Agile Enterprise Architecture 101

Layered Architecture

This blog posting, the first in a series, overviews fundamental concepts in enterprise architecture.  This posting provides some definitions of common terminology, then proposes a definition for agile enterprise architecture, then discusses why your organization’s approach to enterprise architecture is an important topic.


  • Enterprise architecture (EA).  An organization’s enterprise architecture consists of the various structures and processes of an organization, including both technical structures and processes as well as business/domain structures and processes.  There is always an enterprise architecture, even when it isn’t documented.
  • Enterprise architect.  Someone who is responsible for identifying, communicating, and evolving the enterprise architecture.
  • Architecture owner.  A person on a disciplined agile delivery team who is responsible for facilitating architecture-level decisions, for mentoring and coaching other team members in architectural skills, and for collaborating with the enterprise architecture team (if one exists) in your organization.  See The DAD Role of Architecture Owner for more details.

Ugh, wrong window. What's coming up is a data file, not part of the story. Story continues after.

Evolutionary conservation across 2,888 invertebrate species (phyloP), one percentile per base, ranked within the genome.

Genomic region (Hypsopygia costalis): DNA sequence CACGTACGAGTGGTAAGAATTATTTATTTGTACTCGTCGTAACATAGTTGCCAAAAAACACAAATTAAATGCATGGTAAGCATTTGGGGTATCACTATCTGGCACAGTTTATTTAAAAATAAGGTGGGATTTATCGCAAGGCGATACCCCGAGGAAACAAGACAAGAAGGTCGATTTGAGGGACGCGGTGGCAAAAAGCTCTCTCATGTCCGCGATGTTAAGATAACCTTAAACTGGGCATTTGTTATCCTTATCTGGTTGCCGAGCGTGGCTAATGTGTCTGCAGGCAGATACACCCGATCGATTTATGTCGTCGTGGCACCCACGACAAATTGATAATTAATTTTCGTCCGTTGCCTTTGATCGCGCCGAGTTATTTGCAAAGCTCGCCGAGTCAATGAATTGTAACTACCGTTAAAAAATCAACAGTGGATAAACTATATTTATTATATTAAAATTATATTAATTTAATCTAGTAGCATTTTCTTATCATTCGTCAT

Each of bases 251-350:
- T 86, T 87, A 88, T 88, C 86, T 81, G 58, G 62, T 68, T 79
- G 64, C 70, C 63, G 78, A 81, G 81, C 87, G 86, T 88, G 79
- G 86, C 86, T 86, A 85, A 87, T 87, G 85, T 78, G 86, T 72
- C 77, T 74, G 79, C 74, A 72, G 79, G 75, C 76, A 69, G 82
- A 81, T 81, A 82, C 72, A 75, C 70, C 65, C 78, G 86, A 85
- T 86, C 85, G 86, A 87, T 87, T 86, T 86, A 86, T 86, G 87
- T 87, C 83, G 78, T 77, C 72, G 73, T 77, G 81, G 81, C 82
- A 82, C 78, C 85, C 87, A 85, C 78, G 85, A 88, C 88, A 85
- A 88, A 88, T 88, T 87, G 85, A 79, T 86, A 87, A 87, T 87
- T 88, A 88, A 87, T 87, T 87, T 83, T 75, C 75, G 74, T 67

• Reference architecture (agile). A working, high-quality example of an architectural component.  For instance, you may have a web services reference architecture which shows how a web service is built and invoked within your organization’s IT ecosystem.  This example will often be used as a template by developers as a basis for their own work.  This example will including supporting documentation that describes how to properly use it.
  • Reference architecture (traditional). A document, or set of documents, describing an architectural component and strategies for using it.